Lusts – Illuminations – Album Review

lusts illumination review

The East Midlands might not be the first part of the country you’d associate with beaches and sand dunes, but with Lusts’ recent single ‘Waves’ providing the ideal anthem for the admittedly niche sector of gothic surf enthusiasts, it’s the perfect springboard from which the Leicestershire duo bring us their debut album, Illuminations.

Brothers Andy and James Stone are clearly influenced by music from two or three decades ago, but while much of the ‘80s-inspired material we hear today borrows the murmured, fuzzy vocal style of the likes of the Jesus and Mary Chain and My Bloody Valentine, Andy Stone’s delivery is clean, clear and pretty poppy. It’s generally easy to pick out the lyrics, and it leads to choruses that get lodged in your brain all day.

The vocals, and traditional verse-chorus-verse approach, are one of many things about Lusts that remind me of New Order – a band with their roots in grimy post-punk, but with a desire to turn it into something more upbeat, accessible and personal. Dark pop earworms are recipe rarely pulled off with success, but Lusts dive into the challenge headlong and emerge with credit.

After a swirling instrumental opener, ‘Sometimes’ is a sign of what to come on Illuminations. It’s a catchy track with a pleasant feel of Britpop meets shoegaze, and ‘Careless’ continues the theme of chorus-driven slices of guitar pop. My favourite track on the album is ‘The Chair’, which is helped by a particularly captivating chorus and, in the latter half of the song, a gloriously shrill drone that Interpol would be proud of.

The band have described the title track as “the beating heart” of the album, and it does in many ways epitomise the recrod. Bright, timeless and fairly radio friendly, it’s nothing new, but it’s everything Lusts are in a nutshell. By the time ‘Waves’ and the oohing and aahing of ‘Bad Weekend’ hit your ears, you realise that just about any track on this album could be released as a single, but is that necessarily a good thing? Albums do need a bit of the glue that makes them a record rather than a collection of songs, and while the two instrumental tracks make for decent interludes, the similar song structure throughout could be argued to be both the album’s strength and weakness.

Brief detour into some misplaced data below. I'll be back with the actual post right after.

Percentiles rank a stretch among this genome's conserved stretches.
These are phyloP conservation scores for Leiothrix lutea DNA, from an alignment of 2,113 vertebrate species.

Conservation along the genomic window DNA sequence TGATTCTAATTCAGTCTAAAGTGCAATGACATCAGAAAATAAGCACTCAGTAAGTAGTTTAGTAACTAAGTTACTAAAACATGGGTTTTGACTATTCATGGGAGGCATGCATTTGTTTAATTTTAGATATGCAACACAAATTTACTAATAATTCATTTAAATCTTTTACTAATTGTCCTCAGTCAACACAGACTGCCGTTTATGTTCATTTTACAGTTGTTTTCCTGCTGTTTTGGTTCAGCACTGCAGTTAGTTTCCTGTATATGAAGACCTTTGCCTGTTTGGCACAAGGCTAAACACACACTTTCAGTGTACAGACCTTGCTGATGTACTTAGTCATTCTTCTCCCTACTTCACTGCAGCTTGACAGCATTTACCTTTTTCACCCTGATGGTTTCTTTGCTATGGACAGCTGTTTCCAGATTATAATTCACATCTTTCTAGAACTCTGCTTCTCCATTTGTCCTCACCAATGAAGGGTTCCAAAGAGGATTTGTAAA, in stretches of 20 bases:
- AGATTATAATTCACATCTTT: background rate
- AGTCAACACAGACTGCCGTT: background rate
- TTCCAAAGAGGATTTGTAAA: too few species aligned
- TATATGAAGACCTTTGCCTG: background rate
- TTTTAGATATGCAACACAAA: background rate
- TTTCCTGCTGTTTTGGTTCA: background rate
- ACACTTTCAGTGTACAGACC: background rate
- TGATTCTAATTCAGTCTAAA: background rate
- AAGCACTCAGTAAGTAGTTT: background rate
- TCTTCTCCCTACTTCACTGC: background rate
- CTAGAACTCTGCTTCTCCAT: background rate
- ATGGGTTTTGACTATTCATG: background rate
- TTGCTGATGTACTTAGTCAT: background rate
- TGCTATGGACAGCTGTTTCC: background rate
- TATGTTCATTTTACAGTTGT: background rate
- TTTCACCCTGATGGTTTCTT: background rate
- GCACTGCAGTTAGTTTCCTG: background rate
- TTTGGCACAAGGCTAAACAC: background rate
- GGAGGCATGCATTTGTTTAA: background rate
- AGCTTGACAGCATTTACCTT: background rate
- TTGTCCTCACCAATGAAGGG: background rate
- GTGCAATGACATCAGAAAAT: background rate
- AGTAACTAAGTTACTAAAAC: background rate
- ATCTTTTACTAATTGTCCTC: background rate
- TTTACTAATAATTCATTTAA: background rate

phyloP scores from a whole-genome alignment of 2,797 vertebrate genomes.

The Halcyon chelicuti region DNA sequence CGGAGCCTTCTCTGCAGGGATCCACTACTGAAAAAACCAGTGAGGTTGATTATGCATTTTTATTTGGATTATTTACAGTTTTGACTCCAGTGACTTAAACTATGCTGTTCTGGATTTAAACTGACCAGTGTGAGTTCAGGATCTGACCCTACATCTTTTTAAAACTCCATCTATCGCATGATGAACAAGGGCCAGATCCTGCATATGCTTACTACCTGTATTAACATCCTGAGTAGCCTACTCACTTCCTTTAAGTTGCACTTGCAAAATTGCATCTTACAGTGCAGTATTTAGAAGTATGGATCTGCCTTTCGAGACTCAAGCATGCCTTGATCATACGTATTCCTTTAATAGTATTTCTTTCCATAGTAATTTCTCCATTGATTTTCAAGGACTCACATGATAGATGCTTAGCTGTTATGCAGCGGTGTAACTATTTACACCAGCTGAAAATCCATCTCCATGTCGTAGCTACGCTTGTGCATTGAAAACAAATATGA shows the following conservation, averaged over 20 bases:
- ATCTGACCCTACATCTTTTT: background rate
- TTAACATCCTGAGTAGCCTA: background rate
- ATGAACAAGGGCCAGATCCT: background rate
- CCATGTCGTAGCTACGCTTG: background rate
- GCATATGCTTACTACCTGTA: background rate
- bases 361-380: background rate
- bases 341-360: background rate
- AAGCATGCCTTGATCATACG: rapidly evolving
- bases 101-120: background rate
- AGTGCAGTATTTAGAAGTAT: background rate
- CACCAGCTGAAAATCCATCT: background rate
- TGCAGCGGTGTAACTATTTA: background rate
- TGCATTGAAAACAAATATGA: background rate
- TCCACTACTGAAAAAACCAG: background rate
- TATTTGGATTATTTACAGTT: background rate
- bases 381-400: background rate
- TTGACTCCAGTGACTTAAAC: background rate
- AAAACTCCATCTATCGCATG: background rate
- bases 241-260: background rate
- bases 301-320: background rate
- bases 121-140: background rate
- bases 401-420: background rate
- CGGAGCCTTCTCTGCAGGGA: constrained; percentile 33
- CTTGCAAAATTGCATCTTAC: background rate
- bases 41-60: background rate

Still, it’s hard not to enjoy Lusts’ melodies, even if it the poppiness perhaps goes a bit far on ‘Don’t Kiss Me’, which could almost pass as a Christmas number if you threw in some sleigh bells and a reference to mistletoe to accompany the keyboards that drive the chirpily delivered chorus. Penultimate track ‘Fountain of Love’ is something a little different, harking back to ‘80s acts like House of Love and even Simple Minds, and the refreshingly growly ‘Mouthwash’ closes the album on a high. And while I’ve never been a massive fan of the ‘hidden track’, especially in the digital era where minutes of silence just feel like a horrid waste of precious megabytes, the one on this album is an example of how to do them well. It’s a quiet, contemplative and melancholy end to the album, as the brothers sigh “I want to save you, I want to make you all mine, I want to know just what’s inside”. It’s a song that you feel could’ve been developed further, but it works beautifully as a postscript to the album here.

All in all, it’s a record that’s agreeable rather than groundbreaking, but as debuts go, Illuminations showcases a band that have found and formalised their sound, and aren’t afraid to wear it on their sleeve.

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